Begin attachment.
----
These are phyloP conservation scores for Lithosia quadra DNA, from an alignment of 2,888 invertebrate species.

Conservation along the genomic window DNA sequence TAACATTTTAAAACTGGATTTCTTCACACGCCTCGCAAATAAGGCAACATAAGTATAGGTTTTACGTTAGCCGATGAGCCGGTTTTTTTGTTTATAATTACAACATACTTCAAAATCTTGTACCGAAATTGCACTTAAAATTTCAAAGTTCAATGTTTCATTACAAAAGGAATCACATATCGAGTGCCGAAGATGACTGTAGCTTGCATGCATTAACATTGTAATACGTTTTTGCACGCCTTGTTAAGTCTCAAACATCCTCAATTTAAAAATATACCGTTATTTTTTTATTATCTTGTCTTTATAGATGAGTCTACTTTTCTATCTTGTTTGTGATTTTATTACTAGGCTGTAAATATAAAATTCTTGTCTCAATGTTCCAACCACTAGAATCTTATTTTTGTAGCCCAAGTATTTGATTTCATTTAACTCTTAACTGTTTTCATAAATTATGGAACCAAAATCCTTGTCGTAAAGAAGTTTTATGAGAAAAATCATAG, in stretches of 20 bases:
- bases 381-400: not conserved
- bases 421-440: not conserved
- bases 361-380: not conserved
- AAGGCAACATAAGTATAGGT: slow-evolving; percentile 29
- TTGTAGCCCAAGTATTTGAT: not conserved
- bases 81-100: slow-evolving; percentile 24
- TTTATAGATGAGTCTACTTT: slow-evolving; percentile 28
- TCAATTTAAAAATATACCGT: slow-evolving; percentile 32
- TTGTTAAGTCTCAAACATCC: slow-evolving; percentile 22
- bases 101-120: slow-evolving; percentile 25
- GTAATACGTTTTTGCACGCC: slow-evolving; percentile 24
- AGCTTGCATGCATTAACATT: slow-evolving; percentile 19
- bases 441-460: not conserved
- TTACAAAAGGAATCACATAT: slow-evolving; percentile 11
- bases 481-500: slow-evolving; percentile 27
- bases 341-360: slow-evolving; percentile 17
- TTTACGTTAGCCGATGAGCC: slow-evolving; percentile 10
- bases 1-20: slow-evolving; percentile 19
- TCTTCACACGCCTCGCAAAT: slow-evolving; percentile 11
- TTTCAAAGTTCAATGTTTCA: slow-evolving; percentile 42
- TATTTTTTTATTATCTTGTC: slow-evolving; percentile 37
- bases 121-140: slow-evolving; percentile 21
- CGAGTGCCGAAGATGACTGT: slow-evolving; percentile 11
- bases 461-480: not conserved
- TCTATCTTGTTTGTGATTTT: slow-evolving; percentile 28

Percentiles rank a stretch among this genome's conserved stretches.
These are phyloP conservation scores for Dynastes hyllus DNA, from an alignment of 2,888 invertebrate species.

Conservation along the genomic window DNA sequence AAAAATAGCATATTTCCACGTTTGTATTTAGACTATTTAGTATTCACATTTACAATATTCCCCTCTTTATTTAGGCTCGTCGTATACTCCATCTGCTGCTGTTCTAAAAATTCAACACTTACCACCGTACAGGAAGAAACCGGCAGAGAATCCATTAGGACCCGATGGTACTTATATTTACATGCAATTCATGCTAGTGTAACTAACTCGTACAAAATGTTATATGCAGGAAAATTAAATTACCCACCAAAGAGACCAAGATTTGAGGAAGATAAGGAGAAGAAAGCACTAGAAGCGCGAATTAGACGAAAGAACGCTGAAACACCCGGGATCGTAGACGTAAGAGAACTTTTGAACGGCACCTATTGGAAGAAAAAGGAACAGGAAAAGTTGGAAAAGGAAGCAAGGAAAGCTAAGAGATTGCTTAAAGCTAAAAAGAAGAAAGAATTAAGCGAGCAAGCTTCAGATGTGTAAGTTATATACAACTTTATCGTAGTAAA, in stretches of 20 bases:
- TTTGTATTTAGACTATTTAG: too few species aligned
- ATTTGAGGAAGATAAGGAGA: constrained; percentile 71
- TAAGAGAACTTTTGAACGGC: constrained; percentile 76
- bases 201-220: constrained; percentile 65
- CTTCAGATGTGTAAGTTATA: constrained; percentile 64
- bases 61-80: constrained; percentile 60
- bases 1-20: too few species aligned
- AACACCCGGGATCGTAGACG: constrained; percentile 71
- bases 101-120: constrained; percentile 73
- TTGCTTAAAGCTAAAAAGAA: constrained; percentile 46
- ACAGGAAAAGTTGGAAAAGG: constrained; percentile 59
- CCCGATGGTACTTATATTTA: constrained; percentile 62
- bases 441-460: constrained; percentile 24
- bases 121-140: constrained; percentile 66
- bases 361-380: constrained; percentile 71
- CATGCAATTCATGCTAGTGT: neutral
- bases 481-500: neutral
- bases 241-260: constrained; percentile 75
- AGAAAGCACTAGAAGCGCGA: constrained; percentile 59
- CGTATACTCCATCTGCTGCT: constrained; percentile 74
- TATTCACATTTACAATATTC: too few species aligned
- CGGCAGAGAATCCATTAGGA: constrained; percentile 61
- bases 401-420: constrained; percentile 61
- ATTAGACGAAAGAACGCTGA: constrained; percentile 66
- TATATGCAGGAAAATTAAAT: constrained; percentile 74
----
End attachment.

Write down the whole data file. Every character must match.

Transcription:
These are phyloP conservation scores for Lithosia quadra DNA, from an alignment of 2,888 invertebrate species.

Conservation along the genomic window DNA sequence TAACATTTTAAAACTGGATTTCTTCACACGCCTCGCAAATAAGGCAACATAAGTATAGGTTTTACGTTAGCCGATGAGCCGGTTTTTTTGTTTATAATTACAACATACTTCAAAATCTTGTACCGAAATTGCACTTAAAATTTCAAAGTTCAATGTTTCATTACAAAAGGAATCACATATCGAGTGCCGAAGATGACTGTAGCTTGCATGCATTAACATTGTAATACGTTTTTGCACGCCTTGTTAAGTCTCAAACATCCTCAATTTAAAAATATACCGTTATTTTTTTATTATCTTGTCTTTATAGATGAGTCTACTTTTCTATCTTGTTTGTGATTTTATTACTAGGCTGTAAATATAAAATTCTTGTCTCAATGTTCCAACCACTAGAATCTTATTTTTGTAGCCCAAGTATTTGATTTCATTTAACTCTTAACTGTTTTCATAAATTATGGAACCAAAATCCTTGTCGTAAAGAAGTTTTATGAGAAAAATCATAG, in stretches of 20 bases:
- bases 381-400: not conserved
- bases 421-440: not conserved
- bases 361-380: not conserved
- AAGGCAACATAAGTATAGGT: slow-evolving; percentile 29
- TTGTAGCCCAAGTATTTGAT: not conserved
- bases 81-100: slow-evolving; percentile 24
- TTTATAGATGAGTCTACTTT: slow-evolving; percentile 28
- TCAATTTAAAAATATACCGT: slow-evolving; percentile 32
- TTGTTAAGTCTCAAACATCC: slow-evolving; percentile 22
- bases 101-120: slow-evolving; percentile 25
- GTAATACGTTTTTGCACGCC: slow-evolving; percentile 24
- AGCTTGCATGCATTAACATT: slow-evolving; percentile 19
- bases 441-460: not conserved
- TTACAAAAGGAATCACATAT: slow-evolving; percentile 11
- bases 481-500: slow-evolving; percentile 27
- bases 341-360: slow-evolving; percentile 17
- TTTACGTTAGCCGATGAGCC: slow-evolving; percentile 10
- bases 1-20: slow-evolving; percentile 19
- TCTTCACACGCCTCGCAAAT: slow-evolving; percentile 11
- TTTCAAAGTTCAATGTTTCA: slow-evolving; percentile 42
- TATTTTTTTATTATCTTGTC: slow-evolving; percentile 37
- bases 121-140: slow-evolving; percentile 21
- CGAGTGCCGAAGATGACTGT: slow-evolving; percentile 11
- bases 461-480: not conserved
- TCTATCTTGTTTGTGATTTT: slow-evolving; percentile 28

Percentiles rank a stretch among this genome's conserved stretches.
These are phyloP conservation scores for Dynastes hyllus DNA, from an alignment of 2,888 invertebrate species.

Conservation along the genomic window DNA sequence AAAAATAGCATATTTCCACGTTTGTATTTAGACTATTTAGTATTCACATTTACAATATTCCCCTCTTTATTTAGGCTCGTCGTATACTCCATCTGCTGCTGTTCTAAAAATTCAACACTTACCACCGTACAGGAAGAAACCGGCAGAGAATCCATTAGGACCCGATGGTACTTATATTTACATGCAATTCATGCTAGTGTAACTAACTCGTACAAAATGTTATATGCAGGAAAATTAAATTACCCACCAAAGAGACCAAGATTTGAGGAAGATAAGGAGAAGAAAGCACTAGAAGCGCGAATTAGACGAAAGAACGCTGAAACACCCGGGATCGTAGACGTAAGAGAACTTTTGAACGGCACCTATTGGAAGAAAAAGGAACAGGAAAAGTTGGAAAAGGAAGCAAGGAAAGCTAAGAGATTGCTTAAAGCTAAAAAGAAGAAAGAATTAAGCGAGCAAGCTTCAGATGTGTAAGTTATATACAACTTTATCGTAGTAAA, in stretches of 20 bases:
- TTTGTATTTAGACTATTTAG: too few species aligned
- ATTTGAGGAAGATAAGGAGA: constrained; percentile 71
- TAAGAGAACTTTTGAACGGC: constrained; percentile 76
- bases 201-220: constrained; percentile 65
- CTTCAGATGTGTAAGTTATA: constrained; percentile 64
- bases 61-80: constrained; percentile 60
- bases 1-20: too few species aligned
- AACACCCGGGATCGTAGACG: constrained; percentile 71
- bases 101-120: constrained; percentile 73
- TTGCTTAAAGCTAAAAAGAA: constrained; percentile 46
- ACAGGAAAAGTTGGAAAAGG: constrained; percentile 59
- CCCGATGGTACTTATATTTA: constrained; percentile 62
- bases 441-460: constrained; percentile 24
- bases 121-140: constrained; percentile 66
- bases 361-380: constrained; percentile 71
- CATGCAATTCATGCTAGTGT: neutral
- bases 481-500: neutral
- bases 241-260: constrained; percentile 75
- AGAAAGCACTAGAAGCGCGA: constrained; percentile 59
- CGTATACTCCATCTGCTGCT: constrained; percentile 74
- TATTCACATTTACAATATTC: too few species aligned
- CGGCAGAGAATCCATTAGGA: constrained; percentile 61
- bases 401-420: constrained; percentile 61
- ATTAGACGAAAGAACGCTGA: constrained; percentile 66
- TATATGCAGGAAAATTAAAT: constrained; percentile 74